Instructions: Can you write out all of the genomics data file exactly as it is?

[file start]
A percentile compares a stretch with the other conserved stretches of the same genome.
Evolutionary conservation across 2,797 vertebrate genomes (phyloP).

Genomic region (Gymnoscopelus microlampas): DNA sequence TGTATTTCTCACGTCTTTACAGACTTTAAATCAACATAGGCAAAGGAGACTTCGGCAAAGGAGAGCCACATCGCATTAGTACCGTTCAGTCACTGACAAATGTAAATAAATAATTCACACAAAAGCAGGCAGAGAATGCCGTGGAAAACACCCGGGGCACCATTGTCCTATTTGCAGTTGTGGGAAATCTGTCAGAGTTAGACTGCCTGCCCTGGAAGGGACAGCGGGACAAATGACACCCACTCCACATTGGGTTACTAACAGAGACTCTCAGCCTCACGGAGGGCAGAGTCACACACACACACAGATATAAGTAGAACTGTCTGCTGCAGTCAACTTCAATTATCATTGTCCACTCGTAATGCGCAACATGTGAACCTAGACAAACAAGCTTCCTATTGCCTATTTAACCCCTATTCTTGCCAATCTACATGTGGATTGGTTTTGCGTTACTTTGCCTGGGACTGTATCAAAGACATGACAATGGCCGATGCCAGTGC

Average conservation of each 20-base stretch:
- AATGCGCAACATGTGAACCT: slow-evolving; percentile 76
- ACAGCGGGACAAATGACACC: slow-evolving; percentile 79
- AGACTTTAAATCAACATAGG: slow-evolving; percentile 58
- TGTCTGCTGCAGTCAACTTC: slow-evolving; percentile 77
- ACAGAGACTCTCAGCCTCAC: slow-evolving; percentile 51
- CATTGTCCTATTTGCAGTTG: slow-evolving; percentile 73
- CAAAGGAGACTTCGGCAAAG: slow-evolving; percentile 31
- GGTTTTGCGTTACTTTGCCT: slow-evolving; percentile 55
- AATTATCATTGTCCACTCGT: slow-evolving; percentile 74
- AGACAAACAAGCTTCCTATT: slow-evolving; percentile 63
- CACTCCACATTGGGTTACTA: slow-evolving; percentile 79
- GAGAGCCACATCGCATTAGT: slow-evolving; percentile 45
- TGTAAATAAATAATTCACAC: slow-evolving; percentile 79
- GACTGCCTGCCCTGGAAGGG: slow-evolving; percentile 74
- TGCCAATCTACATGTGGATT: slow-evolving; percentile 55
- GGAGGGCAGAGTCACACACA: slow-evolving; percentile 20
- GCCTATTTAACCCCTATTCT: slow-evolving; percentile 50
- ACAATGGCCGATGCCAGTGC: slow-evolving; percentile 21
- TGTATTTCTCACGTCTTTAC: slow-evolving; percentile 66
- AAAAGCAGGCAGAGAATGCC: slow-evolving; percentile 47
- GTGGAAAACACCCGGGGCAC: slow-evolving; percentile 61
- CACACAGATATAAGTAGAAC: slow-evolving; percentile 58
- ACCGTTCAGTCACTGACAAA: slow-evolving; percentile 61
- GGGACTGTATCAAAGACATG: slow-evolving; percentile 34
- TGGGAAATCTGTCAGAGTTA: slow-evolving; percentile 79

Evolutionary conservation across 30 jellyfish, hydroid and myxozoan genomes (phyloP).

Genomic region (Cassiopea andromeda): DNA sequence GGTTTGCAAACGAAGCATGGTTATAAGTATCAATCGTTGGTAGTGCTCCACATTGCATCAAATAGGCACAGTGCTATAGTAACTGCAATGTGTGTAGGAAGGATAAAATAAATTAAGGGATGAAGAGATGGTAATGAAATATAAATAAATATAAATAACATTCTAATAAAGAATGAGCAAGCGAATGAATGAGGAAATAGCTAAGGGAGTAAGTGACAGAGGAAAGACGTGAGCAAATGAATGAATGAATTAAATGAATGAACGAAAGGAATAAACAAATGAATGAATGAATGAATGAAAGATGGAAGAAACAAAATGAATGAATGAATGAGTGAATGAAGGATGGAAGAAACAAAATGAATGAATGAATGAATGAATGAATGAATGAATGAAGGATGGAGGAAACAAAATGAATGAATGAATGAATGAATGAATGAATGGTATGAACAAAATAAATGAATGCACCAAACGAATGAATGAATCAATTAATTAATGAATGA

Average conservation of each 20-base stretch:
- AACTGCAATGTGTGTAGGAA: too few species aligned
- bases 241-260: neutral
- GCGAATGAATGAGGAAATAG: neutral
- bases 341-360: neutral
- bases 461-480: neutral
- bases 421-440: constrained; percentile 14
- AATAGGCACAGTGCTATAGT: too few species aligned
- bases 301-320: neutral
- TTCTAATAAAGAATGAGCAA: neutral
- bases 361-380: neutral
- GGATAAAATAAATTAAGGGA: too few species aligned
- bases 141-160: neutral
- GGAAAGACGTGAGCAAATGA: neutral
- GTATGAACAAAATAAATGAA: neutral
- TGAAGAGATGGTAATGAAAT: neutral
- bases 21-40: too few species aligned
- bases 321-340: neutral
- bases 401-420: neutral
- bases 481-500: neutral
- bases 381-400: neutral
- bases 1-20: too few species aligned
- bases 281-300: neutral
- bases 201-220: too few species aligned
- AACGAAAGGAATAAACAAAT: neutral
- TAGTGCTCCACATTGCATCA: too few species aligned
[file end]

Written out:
A percentile compares a stretch with the other conserved stretches of the same genome.
Evolutionary conservation across 2,797 vertebrate genomes (phyloP).

Genomic region (Gymnoscopelus microlampas): DNA sequence TGTATTTCTCACGTCTTTACAGACTTTAAATCAACATAGGCAAAGGAGACTTCGGCAAAGGAGAGCCACATCGCATTAGTACCGTTCAGTCACTGACAAATGTAAATAAATAATTCACACAAAAGCAGGCAGAGAATGCCGTGGAAAACACCCGGGGCACCATTGTCCTATTTGCAGTTGTGGGAAATCTGTCAGAGTTAGACTGCCTGCCCTGGAAGGGACAGCGGGACAAATGACACCCACTCCACATTGGGTTACTAACAGAGACTCTCAGCCTCACGGAGGGCAGAGTCACACACACACACAGATATAAGTAGAACTGTCTGCTGCAGTCAACTTCAATTATCATTGTCCACTCGTAATGCGCAACATGTGAACCTAGACAAACAAGCTTCCTATTGCCTATTTAACCCCTATTCTTGCCAATCTACATGTGGATTGGTTTTGCGTTACTTTGCCTGGGACTGTATCAAAGACATGACAATGGCCGATGCCAGTGC

Average conservation of each 20-base stretch:
- AATGCGCAACATGTGAACCT: slow-evolving; percentile 76
- ACAGCGGGACAAATGACACC: slow-evolving; percentile 79
- AGACTTTAAATCAACATAGG: slow-evolving; percentile 58
- TGTCTGCTGCAGTCAACTTC: slow-evolving; percentile 77
- ACAGAGACTCTCAGCCTCAC: slow-evolving; percentile 51
- CATTGTCCTATTTGCAGTTG: slow-evolving; percentile 73
- CAAAGGAGACTTCGGCAAAG: slow-evolving; percentile 31
- GGTTTTGCGTTACTTTGCCT: slow-evolving; percentile 55
- AATTATCATTGTCCACTCGT: slow-evolving; percentile 74
- AGACAAACAAGCTTCCTATT: slow-evolving; percentile 63
- CACTCCACATTGGGTTACTA: slow-evolving; percentile 79
- GAGAGCCACATCGCATTAGT: slow-evolving; percentile 45
- TGTAAATAAATAATTCACAC: slow-evolving; percentile 79
- GACTGCCTGCCCTGGAAGGG: slow-evolving; percentile 74
- TGCCAATCTACATGTGGATT: slow-evolving; percentile 55
- GGAGGGCAGAGTCACACACA: slow-evolving; percentile 20
- GCCTATTTAACCCCTATTCT: slow-evolving; percentile 50
- ACAATGGCCGATGCCAGTGC: slow-evolving; percentile 21
- TGTATTTCTCACGTCTTTAC: slow-evolving; percentile 66
- AAAAGCAGGCAGAGAATGCC: slow-evolving; percentile 47
- GTGGAAAACACCCGGGGCAC: slow-evolving; percentile 61
- CACACAGATATAAGTAGAAC: slow-evolving; percentile 58
- ACCGTTCAGTCACTGACAAA: slow-evolving; percentile 61
- GGGACTGTATCAAAGACATG: slow-evolving; percentile 34
- TGGGAAATCTGTCAGAGTTA: slow-evolving; percentile 79

Evolutionary conservation across 30 jellyfish, hydroid and myxozoan genomes (phyloP).

Genomic region (Cassiopea andromeda): DNA sequence GGTTTGCAAACGAAGCATGGTTATAAGTATCAATCGTTGGTAGTGCTCCACATTGCATCAAATAGGCACAGTGCTATAGTAACTGCAATGTGTGTAGGAAGGATAAAATAAATTAAGGGATGAAGAGATGGTAATGAAATATAAATAAATATAAATAACATTCTAATAAAGAATGAGCAAGCGAATGAATGAGGAAATAGCTAAGGGAGTAAGTGACAGAGGAAAGACGTGAGCAAATGAATGAATGAATTAAATGAATGAACGAAAGGAATAAACAAATGAATGAATGAATGAATGAAAGATGGAAGAAACAAAATGAATGAATGAATGAGTGAATGAAGGATGGAAGAAACAAAATGAATGAATGAATGAATGAATGAATGAATGAATGAAGGATGGAGGAAACAAAATGAATGAATGAATGAATGAATGAATGAATGGTATGAACAAAATAAATGAATGCACCAAACGAATGAATGAATCAATTAATTAATGAATGA

Average conservation of each 20-base stretch:
- AACTGCAATGTGTGTAGGAA: too few species aligned
- bases 241-260: neutral
- GCGAATGAATGAGGAAATAG: neutral
- bases 341-360: neutral
- bases 461-480: neutral
- bases 421-440: constrained; percentile 14
- AATAGGCACAGTGCTATAGT: too few species aligned
- bases 301-320: neutral
- TTCTAATAAAGAATGAGCAA: neutral
- bases 361-380: neutral
- GGATAAAATAAATTAAGGGA: too few species aligned
- bases 141-160: neutral
- GGAAAGACGTGAGCAAATGA: neutral
- GTATGAACAAAATAAATGAA: neutral
- TGAAGAGATGGTAATGAAAT: neutral
- bases 21-40: too few species aligned
- bases 321-340: neutral
- bases 401-420: neutral
- bases 481-500: neutral
- bases 381-400: neutral
- bases 1-20: too few species aligned
- bases 281-300: neutral
- bases 201-220: too few species aligned
- AACGAAAGGAATAAACAAAT: neutral
- TAGTGCTCCACATTGCATCA: too few species aligned